Was ever so ardent a love acknowledged with such an absolute want of reserve? Happily in these letters we have lighter and brighter passages, which, though never devoid of a background of consuming passion, yet paint the writer with something, at all events, of her acknowledged charm.
I dined today tete-à-tete with a person who is unhappy, consequently there was interest. Afterward, at three o’clock, I went to take a turn in the Tuileries. Oh, how beautiful the gardens were! How divine the weather! the air I breathed served to calm me; I loved, I regretted, I desired, but all those feelings bore the imprint of sweetness and melancholy. Oh, mon ami, that way of feeling has greater charm than the ardor and throes of passion—yes, I think I am revolted by them. I will no longer love forcibly; I will love gently—but never feebly. You can well believe that, since it is you I love.
Fortunately, perhaps, we cannot all of us live at the same exalted level of feeling as Mlle de Lespinasse, for when love burns with this intensity it destroys its victim. Her letters cannot be read and judged by personal standards or ordinary social conventions. They belong to a category all by themselves. But her love killed her, and her last letters are a concentrated wail of anguish. On Thursday, May 23, 1776, death relieved her of her sufferings. She had passed the last three days in a state of exhaustion, which scarcely permitted her to speak aloud. It is the French writer La Harpe who tells us of the final scene. “The nurses revived her with cordials, and raised her in her bed. ‘Do I still live?’ she said regretfully. Those were her last words.”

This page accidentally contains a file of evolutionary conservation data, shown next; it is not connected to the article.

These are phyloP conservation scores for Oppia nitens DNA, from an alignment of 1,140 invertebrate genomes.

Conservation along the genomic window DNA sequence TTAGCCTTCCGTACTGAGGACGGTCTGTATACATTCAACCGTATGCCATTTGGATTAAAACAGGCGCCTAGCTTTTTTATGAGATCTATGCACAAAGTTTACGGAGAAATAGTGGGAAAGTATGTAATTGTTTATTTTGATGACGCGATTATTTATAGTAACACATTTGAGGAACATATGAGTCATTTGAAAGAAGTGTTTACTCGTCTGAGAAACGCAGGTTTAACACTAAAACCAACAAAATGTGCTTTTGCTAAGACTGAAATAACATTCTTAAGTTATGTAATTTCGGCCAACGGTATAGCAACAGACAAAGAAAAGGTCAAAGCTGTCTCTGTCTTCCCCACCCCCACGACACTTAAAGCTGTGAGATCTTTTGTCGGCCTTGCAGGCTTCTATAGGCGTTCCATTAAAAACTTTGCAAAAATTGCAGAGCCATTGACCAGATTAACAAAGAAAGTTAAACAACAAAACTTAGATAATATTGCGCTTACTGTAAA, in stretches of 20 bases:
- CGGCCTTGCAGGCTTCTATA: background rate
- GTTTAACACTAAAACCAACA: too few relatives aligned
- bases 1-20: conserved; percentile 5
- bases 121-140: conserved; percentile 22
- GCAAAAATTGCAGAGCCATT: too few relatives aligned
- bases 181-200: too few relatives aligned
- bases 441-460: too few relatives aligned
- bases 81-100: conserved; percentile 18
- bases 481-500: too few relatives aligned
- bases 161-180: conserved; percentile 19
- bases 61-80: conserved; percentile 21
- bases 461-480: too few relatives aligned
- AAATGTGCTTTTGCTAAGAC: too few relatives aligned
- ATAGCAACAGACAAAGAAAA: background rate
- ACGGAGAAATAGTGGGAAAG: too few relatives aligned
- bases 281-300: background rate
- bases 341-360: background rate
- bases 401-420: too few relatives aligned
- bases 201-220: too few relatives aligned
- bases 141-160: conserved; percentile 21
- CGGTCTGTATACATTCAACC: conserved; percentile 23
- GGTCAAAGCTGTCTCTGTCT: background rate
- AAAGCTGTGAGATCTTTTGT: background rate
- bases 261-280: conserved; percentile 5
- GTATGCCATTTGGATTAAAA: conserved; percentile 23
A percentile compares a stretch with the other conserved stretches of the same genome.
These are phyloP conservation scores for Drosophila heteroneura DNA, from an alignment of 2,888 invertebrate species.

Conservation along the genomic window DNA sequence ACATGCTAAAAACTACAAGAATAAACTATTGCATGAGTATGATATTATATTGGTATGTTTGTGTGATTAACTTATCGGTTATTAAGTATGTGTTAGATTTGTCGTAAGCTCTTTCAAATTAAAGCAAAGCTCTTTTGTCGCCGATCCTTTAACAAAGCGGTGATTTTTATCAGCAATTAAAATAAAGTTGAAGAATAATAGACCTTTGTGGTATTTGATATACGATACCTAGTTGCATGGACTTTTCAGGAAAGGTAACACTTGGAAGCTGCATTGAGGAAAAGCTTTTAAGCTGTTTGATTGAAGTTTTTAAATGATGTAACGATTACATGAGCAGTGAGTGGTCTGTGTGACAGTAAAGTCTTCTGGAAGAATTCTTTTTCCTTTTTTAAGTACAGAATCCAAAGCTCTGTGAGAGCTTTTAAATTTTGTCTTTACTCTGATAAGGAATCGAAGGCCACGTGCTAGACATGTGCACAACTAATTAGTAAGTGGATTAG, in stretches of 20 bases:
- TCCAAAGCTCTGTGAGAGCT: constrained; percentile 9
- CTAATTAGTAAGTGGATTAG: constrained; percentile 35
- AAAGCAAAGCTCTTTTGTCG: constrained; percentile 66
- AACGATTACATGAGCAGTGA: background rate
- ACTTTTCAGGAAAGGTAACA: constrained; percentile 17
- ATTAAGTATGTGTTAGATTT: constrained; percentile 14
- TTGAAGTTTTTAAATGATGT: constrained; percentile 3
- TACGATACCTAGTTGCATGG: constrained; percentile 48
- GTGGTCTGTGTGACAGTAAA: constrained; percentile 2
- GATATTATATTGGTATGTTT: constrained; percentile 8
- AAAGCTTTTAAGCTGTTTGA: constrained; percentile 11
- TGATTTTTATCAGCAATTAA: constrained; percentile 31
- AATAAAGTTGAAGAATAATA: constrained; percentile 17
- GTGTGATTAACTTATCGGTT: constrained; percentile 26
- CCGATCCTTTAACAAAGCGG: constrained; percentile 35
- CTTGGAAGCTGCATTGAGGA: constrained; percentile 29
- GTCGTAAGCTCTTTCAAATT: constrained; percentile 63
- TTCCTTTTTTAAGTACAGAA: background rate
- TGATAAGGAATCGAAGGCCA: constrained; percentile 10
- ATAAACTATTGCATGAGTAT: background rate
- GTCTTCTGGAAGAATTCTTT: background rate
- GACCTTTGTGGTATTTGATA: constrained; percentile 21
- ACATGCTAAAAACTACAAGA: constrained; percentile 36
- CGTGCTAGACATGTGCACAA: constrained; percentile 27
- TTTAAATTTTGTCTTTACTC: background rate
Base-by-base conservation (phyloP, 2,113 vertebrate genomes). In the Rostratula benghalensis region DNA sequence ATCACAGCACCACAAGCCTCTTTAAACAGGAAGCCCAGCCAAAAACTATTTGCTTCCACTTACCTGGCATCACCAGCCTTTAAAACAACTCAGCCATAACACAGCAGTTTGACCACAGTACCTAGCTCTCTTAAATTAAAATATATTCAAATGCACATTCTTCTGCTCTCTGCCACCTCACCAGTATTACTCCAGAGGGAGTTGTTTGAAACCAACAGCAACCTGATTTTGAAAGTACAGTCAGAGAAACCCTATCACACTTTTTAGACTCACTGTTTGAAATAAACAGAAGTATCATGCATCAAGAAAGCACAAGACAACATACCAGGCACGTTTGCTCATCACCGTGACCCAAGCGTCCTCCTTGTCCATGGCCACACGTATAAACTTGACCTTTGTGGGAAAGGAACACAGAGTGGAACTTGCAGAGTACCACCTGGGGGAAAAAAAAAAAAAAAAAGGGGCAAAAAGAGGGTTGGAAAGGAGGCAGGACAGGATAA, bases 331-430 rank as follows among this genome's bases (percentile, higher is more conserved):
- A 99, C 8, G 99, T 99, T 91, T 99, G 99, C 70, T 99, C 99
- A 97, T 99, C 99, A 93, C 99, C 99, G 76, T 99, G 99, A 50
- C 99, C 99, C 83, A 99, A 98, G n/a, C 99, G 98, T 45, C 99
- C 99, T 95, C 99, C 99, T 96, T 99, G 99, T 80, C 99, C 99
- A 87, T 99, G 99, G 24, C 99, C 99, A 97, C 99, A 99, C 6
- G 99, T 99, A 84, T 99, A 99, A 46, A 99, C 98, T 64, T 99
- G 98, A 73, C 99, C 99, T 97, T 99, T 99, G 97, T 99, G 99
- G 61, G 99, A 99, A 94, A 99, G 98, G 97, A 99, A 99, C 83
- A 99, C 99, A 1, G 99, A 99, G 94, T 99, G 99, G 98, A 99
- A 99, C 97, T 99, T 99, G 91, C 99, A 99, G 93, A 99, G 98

In the same book, William Courtney praises Lady Rose’s Daughter:
The story is conducted with that sure mastery of incident and that patient analysis of a given situation to which Mrs. Humphry Ward has accustomed us in all her later work. Here is a novel which we can enjoy for no extrinsic reasons connected either with the problems it discusses or the moral it preaches, but simply and solely for its own artistic excellence. Never has Mrs. Humphry Ward’s hand worked more triumphantly in the creation of significant personalities. Her portraits are at once well designed and accurately carried out. We do not easily forget Lady Henry and Sir Wilfrid, Montresor and Meredith, Lord Lackington and the duchess of Crowborough. They stand before us as living types whom we should recognize if we met—things of real flesh and blood, never the inventions of an imaginative novel writer. And Julie Le Breton herself is an admirable study of a heroine, who enlists our interest almost from the first page and retains our sympathy to the last. Perhaps it is unnecessary to say that the novel is well written. Numerous passages are to be found of literary grace and strength; numerous scenes like those in which Lady Henry appears, or that crucial interview between Julie and Captain Warkworth, which are replete with dramatic significance. Lady Rose’s Daughter will undoubtedly take its place in contemporary literature as one of the finest specimens of the work of a singularly able and thoughtful novelist.